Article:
In a few hours time Europe’s largest Carnival will take to the streets of Notting Hill for the 45th time. However it’s not just the poor weather forecast that has worried people this year. Coming so soon after the UK riots, some local residents and businesses in Notting Hill are preparing for the worst by boarding up their houses and shop fronts.
They’re not the only ones who don’t want to get caught out. During the widespread looting that followed the riots, there was some criticism of the police for not keeping up with how rioters were using communication technology such as BlackBerry’s BBM network to coordinate attacks. This time around the police refuse to be caught napping and have already made preemptive arrests, based in part on their monitoring of social media.
While the Mayor Boris Johnson’s call for the Carnival to ‘help heal wounds’ caused by the riots was lampooned by some on Twitter, many of the comments last night were from people hoping that the event will pass off peacefully, or those too worried to attend because they feared trouble themselves.
Google turns to Grime
Meanwhile last week Google released an advert for its Chrome browser featuring Jamal Edwards, the just turned 21 year old rising star of the UK Grime scene who launched his own TV channel, SB.TV and has his sights set on becoming a future media mogul.
The ad, made by the London agency BBH, was apparently produced ‘way before the trouble’ started on the streets of Tottenham, but nonetheless it must have made a few Google Executives nervous given its focus on the UK’s black urban culture, which has been blamed for causing the riots, most notoriously by Historian David Starkey. In my view, Google’s potentially controversial choice of subject matter was no accident.
In Search of Street Cred
One of the loudest advocates for Google’s new social networking platform Google+ is the founder and former President of MySpace, Tom Anderson. In a recent article, he argues that Google+ is destined for success, and draws parallels between its launch and that of other social networks such as MySpace and Facebook.
Of Twitter he writes:
“When the 140 character wunderkind launched in 2006, it was only used by tech nerds. Just one community, that knew each other by name, if not in person. Then John Mayer signed up. Now there was two communities. The tech nerds, and the John Mayer fan club. Then there was Diddy. Suddenly Twitter was of interest to people who liked hiphop & rap. One celebrity at a time started to build sub-communities on Twitter. And make no mistake, Twitter went out and recruited them. Like Facebook, they realized that to gain scale in the social networking space and take mind share from others, they needed to target sub-communities.”
It would seem that Google has learnt that lesson. By making a hero of a young, black, up and coming entrepreneur, they are following in the footsteps of brands like Nike and Adidas who have long understood the benefits to be gained by associating with urban cool.
Google+ “not broadcasted enuff for us cool kids”
I did a bit of digging around to try and try out what types of people have been joining Google+. Perhaps unsurprisingly the early adopters were largely male geeks from the US. There is an Urban Technorati Google+ group and the odd Hip-Hop celebrity (Snoop Dogg and the UK’s Tinie Tempah). But from what I could tell, the cool urban kids aren’t flocking to the service in droves just yet.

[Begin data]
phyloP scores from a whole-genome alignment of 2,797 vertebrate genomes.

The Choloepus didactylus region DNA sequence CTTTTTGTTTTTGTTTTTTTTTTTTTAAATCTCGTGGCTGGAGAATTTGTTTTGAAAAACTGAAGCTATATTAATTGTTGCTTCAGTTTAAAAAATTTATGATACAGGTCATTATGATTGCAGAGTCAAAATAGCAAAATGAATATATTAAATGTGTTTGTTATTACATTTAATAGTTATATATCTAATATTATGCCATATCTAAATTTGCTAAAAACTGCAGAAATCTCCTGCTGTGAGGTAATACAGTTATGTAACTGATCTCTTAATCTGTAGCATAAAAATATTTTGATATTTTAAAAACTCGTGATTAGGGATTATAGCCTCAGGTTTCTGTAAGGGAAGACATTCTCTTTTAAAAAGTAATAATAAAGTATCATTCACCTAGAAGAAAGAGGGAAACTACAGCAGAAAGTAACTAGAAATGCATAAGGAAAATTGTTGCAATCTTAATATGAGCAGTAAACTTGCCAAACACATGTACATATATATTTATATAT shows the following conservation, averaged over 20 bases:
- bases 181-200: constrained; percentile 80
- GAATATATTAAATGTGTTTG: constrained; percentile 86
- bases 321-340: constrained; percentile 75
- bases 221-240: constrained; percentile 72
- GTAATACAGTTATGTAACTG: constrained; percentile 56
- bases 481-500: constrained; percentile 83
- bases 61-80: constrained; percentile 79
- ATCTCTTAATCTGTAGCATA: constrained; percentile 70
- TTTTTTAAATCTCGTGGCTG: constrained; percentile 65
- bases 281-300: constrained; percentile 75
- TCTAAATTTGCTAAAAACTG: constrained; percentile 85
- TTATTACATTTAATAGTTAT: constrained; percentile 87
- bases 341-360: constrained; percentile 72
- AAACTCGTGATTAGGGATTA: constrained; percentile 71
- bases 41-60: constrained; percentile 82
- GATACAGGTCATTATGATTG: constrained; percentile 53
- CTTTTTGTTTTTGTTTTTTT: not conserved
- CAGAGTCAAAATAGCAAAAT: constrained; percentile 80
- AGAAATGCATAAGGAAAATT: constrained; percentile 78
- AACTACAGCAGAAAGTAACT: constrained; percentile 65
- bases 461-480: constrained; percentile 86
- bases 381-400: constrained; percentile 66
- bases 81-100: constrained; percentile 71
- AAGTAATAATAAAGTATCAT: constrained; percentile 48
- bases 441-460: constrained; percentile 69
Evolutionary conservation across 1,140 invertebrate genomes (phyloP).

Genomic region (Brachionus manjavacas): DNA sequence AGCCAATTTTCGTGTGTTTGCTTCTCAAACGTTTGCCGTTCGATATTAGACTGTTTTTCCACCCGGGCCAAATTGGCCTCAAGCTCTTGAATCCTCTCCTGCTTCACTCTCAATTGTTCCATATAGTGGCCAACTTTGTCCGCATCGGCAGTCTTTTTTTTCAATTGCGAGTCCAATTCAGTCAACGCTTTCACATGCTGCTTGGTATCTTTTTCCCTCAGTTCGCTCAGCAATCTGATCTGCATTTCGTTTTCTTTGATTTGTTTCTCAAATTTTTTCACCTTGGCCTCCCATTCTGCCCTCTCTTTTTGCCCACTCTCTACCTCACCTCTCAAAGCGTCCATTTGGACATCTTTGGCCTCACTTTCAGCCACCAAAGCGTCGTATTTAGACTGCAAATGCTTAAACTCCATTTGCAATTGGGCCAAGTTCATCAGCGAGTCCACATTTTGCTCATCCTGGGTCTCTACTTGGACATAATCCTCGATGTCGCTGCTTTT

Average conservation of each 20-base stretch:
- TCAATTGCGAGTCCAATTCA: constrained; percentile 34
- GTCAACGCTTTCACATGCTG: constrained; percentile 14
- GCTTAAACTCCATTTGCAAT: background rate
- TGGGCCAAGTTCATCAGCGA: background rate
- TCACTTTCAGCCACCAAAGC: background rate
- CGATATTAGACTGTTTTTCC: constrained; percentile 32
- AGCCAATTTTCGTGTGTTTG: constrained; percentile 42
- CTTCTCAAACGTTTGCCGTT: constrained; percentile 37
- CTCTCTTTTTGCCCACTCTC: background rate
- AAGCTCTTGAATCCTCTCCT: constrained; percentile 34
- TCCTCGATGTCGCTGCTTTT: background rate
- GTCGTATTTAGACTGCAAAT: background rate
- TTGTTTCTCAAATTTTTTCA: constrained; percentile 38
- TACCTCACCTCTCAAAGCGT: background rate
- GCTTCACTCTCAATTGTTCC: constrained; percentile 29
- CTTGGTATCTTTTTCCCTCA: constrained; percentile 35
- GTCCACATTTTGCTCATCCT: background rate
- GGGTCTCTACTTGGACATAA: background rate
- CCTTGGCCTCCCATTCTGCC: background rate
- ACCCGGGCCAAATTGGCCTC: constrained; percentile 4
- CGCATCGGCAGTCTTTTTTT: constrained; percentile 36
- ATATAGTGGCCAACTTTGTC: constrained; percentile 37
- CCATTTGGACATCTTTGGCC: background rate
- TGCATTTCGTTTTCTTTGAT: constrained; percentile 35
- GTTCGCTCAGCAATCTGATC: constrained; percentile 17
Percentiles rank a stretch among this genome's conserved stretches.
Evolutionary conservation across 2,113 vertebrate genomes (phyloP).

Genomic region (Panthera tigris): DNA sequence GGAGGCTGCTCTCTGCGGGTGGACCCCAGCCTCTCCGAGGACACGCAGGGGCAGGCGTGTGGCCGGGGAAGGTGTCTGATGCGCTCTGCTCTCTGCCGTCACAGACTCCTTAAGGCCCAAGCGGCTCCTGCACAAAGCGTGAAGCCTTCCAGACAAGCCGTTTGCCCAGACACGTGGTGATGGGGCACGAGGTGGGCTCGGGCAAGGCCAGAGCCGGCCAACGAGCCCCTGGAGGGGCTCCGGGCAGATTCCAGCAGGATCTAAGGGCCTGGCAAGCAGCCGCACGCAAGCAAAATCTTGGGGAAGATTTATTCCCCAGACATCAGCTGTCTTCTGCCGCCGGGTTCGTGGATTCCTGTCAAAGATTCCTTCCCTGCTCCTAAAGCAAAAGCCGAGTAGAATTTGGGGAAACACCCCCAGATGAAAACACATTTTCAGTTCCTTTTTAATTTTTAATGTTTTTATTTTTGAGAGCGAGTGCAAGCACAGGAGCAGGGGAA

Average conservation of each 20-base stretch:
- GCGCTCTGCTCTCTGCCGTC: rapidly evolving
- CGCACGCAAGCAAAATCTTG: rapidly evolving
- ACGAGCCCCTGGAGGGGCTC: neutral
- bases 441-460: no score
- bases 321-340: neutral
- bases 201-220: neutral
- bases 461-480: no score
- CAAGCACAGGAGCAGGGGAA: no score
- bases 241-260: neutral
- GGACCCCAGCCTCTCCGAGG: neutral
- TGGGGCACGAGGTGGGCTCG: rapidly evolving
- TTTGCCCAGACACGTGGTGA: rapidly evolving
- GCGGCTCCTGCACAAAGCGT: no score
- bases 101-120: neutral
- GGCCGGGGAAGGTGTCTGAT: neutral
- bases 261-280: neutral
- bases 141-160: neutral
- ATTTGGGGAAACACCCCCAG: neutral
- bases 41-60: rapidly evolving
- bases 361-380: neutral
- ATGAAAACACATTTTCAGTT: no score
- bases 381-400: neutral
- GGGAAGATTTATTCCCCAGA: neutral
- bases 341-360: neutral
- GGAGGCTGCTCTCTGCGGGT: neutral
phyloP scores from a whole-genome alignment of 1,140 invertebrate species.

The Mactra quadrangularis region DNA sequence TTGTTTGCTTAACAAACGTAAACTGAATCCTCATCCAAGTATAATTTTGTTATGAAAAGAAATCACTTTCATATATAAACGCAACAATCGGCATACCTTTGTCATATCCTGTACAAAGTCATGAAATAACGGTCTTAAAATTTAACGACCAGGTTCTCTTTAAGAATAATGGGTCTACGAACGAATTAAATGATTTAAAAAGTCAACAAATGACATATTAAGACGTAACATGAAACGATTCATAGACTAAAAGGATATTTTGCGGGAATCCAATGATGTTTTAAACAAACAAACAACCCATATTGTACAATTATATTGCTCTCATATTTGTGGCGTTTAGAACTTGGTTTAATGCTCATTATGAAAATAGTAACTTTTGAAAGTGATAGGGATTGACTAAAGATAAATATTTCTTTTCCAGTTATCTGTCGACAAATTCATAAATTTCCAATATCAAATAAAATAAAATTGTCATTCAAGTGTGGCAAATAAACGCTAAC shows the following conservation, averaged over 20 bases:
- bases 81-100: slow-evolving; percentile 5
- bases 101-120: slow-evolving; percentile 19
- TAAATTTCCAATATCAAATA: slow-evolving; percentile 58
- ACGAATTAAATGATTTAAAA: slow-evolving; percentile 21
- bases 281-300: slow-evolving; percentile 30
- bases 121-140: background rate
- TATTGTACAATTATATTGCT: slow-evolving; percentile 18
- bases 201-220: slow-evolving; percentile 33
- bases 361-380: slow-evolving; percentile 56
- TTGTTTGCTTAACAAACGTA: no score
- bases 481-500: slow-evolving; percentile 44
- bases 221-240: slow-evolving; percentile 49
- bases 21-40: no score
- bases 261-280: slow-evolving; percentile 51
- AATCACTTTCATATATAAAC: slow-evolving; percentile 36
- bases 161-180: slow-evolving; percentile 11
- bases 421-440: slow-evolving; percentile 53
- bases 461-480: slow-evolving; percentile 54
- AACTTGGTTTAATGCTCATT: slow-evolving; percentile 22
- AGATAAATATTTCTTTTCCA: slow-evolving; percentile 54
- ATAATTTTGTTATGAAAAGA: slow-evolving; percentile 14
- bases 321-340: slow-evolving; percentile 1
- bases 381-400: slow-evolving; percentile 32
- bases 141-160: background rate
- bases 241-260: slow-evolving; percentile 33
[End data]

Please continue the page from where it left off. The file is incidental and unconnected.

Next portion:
Using my own connections, I also did a bit of primary research via BBM to see how many young people on that network had opened a Google+ account. Only one person responded positively, suggesting that Google has some work to do. Google+ is “not broadcasted enuff for us cool kids lol to no about it” was one response I received. If the latest advert for Chrome is anything to go by, it looks like Google plans to change that.
However, engaging with an urban audience can be tricky. As BlackBerry makers RIM discovered during the riots, being the brand of choice within this demographic could land you in hot water on occasion. But to ignore them is to risk being left out in the cold entirely.
As this year’s Notting Hill Carnival hits the streets, the eyes of the media will be watching closely to see whether urban youth culture is still too hot to handle.
31/08/11 UPDATE: Fortunately, this year’s Carnival came and went without a major outbreak of violence. The Guardian reports that arrests were only slightly up at 245 compared to 243 at last year’s event. Considering that around 1 million people were expected to attend the festival, this figure is remarkably low. For comparison, 138,000 attended this year’s Glastonbury music festival but there were 123 arrests made – a significantly higher ratio.
It seems that the massive police presence played a role in keeping the crime figures down. But the remarkable photograph of a youth fleeing the scene having stabbed someone in front of a line of police officers shows that for some, the threat of arrest is no deterrent.
This kind of behaviour is almost impossible to comprehend without understanding the mentality of some of the youths on the streets today. It is described in gripping detail in the book Hood Rat by Gavin Knight, and may well be the topic of a future post.
However, like many people, I’m relieved that the Carnival on the whole brought out the best of London.